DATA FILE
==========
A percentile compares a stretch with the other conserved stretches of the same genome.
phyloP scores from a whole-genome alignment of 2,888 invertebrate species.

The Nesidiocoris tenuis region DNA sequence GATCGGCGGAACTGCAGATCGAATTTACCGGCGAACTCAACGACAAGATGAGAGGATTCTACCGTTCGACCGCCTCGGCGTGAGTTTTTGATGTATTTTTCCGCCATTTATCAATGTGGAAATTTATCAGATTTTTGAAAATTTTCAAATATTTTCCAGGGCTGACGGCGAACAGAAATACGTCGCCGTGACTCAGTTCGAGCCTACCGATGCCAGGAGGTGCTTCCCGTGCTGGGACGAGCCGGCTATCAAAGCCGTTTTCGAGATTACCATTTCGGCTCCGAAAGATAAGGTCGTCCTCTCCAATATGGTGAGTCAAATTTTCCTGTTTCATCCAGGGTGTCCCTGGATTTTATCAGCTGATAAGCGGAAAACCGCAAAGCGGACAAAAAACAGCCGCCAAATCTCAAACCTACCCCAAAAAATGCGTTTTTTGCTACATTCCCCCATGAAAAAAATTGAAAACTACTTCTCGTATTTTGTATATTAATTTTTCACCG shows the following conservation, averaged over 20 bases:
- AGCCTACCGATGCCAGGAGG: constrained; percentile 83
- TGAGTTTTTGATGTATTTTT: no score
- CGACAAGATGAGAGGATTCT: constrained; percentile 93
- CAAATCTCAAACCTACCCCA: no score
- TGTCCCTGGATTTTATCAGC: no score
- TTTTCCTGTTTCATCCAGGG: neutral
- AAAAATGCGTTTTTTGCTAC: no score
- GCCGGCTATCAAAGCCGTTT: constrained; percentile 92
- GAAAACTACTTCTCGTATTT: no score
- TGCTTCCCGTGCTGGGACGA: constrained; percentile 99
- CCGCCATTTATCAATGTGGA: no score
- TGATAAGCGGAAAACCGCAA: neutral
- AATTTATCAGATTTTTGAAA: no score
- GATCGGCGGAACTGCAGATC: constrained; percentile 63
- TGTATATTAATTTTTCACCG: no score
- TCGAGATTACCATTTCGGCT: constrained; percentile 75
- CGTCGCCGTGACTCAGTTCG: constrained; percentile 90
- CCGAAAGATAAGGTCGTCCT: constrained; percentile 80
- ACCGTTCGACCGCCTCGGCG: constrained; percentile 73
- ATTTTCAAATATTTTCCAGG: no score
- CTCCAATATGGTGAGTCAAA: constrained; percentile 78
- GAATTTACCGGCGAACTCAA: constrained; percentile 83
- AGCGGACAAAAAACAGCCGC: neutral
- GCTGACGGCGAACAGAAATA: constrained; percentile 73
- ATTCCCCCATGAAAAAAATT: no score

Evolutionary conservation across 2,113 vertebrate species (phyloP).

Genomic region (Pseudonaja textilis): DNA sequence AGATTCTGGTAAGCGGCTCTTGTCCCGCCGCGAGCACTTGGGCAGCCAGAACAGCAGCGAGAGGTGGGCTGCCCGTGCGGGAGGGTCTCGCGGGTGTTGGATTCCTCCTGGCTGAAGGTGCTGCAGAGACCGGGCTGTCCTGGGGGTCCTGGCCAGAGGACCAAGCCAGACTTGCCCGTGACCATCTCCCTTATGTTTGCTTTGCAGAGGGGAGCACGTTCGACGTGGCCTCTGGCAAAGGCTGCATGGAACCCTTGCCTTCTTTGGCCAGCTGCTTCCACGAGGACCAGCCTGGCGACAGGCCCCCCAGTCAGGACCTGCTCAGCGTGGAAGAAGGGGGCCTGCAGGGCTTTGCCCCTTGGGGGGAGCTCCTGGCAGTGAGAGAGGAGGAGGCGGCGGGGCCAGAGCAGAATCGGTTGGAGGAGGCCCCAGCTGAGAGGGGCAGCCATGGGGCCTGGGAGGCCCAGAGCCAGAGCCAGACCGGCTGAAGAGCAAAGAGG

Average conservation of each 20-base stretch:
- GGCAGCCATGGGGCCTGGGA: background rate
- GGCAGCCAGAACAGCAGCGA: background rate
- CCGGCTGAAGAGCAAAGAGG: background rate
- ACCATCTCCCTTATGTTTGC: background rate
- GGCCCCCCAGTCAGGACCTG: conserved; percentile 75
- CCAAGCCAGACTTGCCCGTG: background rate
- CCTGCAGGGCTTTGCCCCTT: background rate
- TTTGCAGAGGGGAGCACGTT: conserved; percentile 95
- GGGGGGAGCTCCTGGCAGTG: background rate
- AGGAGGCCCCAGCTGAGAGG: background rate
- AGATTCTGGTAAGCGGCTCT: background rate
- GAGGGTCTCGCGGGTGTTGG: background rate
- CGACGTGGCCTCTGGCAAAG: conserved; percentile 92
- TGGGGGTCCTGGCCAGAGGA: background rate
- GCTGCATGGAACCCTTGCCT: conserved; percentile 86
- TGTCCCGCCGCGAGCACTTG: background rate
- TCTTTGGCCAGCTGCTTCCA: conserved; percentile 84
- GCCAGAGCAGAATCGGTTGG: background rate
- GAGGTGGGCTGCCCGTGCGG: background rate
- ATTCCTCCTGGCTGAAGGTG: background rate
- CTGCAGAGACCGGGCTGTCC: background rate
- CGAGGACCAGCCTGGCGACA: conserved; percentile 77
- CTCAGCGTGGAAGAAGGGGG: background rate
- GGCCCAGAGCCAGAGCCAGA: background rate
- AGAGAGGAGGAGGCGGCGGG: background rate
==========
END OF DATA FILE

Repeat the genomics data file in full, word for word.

A percentile compares a stretch with the other conserved stretches of the same genome.
phyloP scores from a whole-genome alignment of 2,888 invertebrate species.

The Nesidiocoris tenuis region DNA sequence GATCGGCGGAACTGCAGATCGAATTTACCGGCGAACTCAACGACAAGATGAGAGGATTCTACCGTTCGACCGCCTCGGCGTGAGTTTTTGATGTATTTTTCCGCCATTTATCAATGTGGAAATTTATCAGATTTTTGAAAATTTTCAAATATTTTCCAGGGCTGACGGCGAACAGAAATACGTCGCCGTGACTCAGTTCGAGCCTACCGATGCCAGGAGGTGCTTCCCGTGCTGGGACGAGCCGGCTATCAAAGCCGTTTTCGAGATTACCATTTCGGCTCCGAAAGATAAGGTCGTCCTCTCCAATATGGTGAGTCAAATTTTCCTGTTTCATCCAGGGTGTCCCTGGATTTTATCAGCTGATAAGCGGAAAACCGCAAAGCGGACAAAAAACAGCCGCCAAATCTCAAACCTACCCCAAAAAATGCGTTTTTTGCTACATTCCCCCATGAAAAAAATTGAAAACTACTTCTCGTATTTTGTATATTAATTTTTCACCG shows the following conservation, averaged over 20 bases:
- AGCCTACCGATGCCAGGAGG: constrained; percentile 83
- TGAGTTTTTGATGTATTTTT: no score
- CGACAAGATGAGAGGATTCT: constrained; percentile 93
- CAAATCTCAAACCTACCCCA: no score
- TGTCCCTGGATTTTATCAGC: no score
- TTTTCCTGTTTCATCCAGGG: neutral
- AAAAATGCGTTTTTTGCTAC: no score
- GCCGGCTATCAAAGCCGTTT: constrained; percentile 92
- GAAAACTACTTCTCGTATTT: no score
- TGCTTCCCGTGCTGGGACGA: constrained; percentile 99
- CCGCCATTTATCAATGTGGA: no score
- TGATAAGCGGAAAACCGCAA: neutral
- AATTTATCAGATTTTTGAAA: no score
- GATCGGCGGAACTGCAGATC: constrained; percentile 63
- TGTATATTAATTTTTCACCG: no score
- TCGAGATTACCATTTCGGCT: constrained; percentile 75
- CGTCGCCGTGACTCAGTTCG: constrained; percentile 90
- CCGAAAGATAAGGTCGTCCT: constrained; percentile 80
- ACCGTTCGACCGCCTCGGCG: constrained; percentile 73
- ATTTTCAAATATTTTCCAGG: no score
- CTCCAATATGGTGAGTCAAA: constrained; percentile 78
- GAATTTACCGGCGAACTCAA: constrained; percentile 83
- AGCGGACAAAAAACAGCCGC: neutral
- GCTGACGGCGAACAGAAATA: constrained; percentile 73
- ATTCCCCCATGAAAAAAATT: no score

Evolutionary conservation across 2,113 vertebrate species (phyloP).

Genomic region (Pseudonaja textilis): DNA sequence AGATTCTGGTAAGCGGCTCTTGTCCCGCCGCGAGCACTTGGGCAGCCAGAACAGCAGCGAGAGGTGGGCTGCCCGTGCGGGAGGGTCTCGCGGGTGTTGGATTCCTCCTGGCTGAAGGTGCTGCAGAGACCGGGCTGTCCTGGGGGTCCTGGCCAGAGGACCAAGCCAGACTTGCCCGTGACCATCTCCCTTATGTTTGCTTTGCAGAGGGGAGCACGTTCGACGTGGCCTCTGGCAAAGGCTGCATGGAACCCTTGCCTTCTTTGGCCAGCTGCTTCCACGAGGACCAGCCTGGCGACAGGCCCCCCAGTCAGGACCTGCTCAGCGTGGAAGAAGGGGGCCTGCAGGGCTTTGCCCCTTGGGGGGAGCTCCTGGCAGTGAGAGAGGAGGAGGCGGCGGGGCCAGAGCAGAATCGGTTGGAGGAGGCCCCAGCTGAGAGGGGCAGCCATGGGGCCTGGGAGGCCCAGAGCCAGAGCCAGACCGGCTGAAGAGCAAAGAGG

Average conservation of each 20-base stretch:
- GGCAGCCATGGGGCCTGGGA: background rate
- GGCAGCCAGAACAGCAGCGA: background rate
- CCGGCTGAAGAGCAAAGAGG: background rate
- ACCATCTCCCTTATGTTTGC: background rate
- GGCCCCCCAGTCAGGACCTG: conserved; percentile 75
- CCAAGCCAGACTTGCCCGTG: background rate
- CCTGCAGGGCTTTGCCCCTT: background rate
- TTTGCAGAGGGGAGCACGTT: conserved; percentile 95
- GGGGGGAGCTCCTGGCAGTG: background rate
- AGGAGGCCCCAGCTGAGAGG: background rate
- AGATTCTGGTAAGCGGCTCT: background rate
- GAGGGTCTCGCGGGTGTTGG: background rate
- CGACGTGGCCTCTGGCAAAG: conserved; percentile 92
- TGGGGGTCCTGGCCAGAGGA: background rate
- GCTGCATGGAACCCTTGCCT: conserved; percentile 86
- TGTCCCGCCGCGAGCACTTG: background rate
- TCTTTGGCCAGCTGCTTCCA: conserved; percentile 84
- GCCAGAGCAGAATCGGTTGG: background rate
- GAGGTGGGCTGCCCGTGCGG: background rate
- ATTCCTCCTGGCTGAAGGTG: background rate
- CTGCAGAGACCGGGCTGTCC: background rate
- CGAGGACCAGCCTGGCGACA: conserved; percentile 77
- CTCAGCGTGGAAGAAGGGGG: background rate
- GGCCCAGAGCCAGAGCCAGA: background rate
- AGAGAGGAGGAGGCGGCGGG: background rate